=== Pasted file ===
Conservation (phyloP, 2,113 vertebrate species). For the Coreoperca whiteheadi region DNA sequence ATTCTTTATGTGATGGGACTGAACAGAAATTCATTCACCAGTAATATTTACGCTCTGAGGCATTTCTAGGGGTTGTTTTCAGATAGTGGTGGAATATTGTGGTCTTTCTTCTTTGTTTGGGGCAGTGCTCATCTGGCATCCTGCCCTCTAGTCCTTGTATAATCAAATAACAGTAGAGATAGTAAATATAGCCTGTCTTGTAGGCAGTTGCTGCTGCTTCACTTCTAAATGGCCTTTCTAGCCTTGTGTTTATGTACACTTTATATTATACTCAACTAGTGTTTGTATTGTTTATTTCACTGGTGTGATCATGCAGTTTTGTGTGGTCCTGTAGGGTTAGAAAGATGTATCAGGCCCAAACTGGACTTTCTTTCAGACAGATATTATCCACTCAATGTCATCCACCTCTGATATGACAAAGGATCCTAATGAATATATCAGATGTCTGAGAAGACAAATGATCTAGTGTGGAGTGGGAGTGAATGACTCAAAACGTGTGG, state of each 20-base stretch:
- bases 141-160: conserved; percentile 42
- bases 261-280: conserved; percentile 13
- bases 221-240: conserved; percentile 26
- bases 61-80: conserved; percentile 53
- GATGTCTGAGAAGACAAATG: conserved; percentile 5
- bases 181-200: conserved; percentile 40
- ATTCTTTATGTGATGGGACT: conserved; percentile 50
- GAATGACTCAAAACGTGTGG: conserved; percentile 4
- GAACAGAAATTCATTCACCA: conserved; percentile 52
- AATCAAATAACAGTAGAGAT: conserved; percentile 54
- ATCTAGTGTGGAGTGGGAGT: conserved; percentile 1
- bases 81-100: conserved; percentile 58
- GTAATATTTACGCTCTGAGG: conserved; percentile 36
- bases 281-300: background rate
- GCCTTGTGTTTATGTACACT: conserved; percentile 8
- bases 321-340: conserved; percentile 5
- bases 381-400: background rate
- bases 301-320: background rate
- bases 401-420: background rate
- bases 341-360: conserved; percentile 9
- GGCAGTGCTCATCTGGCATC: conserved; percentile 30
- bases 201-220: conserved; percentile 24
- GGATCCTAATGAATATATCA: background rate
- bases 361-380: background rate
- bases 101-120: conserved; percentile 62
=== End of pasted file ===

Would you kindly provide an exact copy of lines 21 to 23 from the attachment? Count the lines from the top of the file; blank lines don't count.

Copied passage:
- bases 341-360: conserved; percentile 9
- GGCAGTGCTCATCTGGCATC: conserved; percentile 30
- bases 201-220: conserved; percentile 24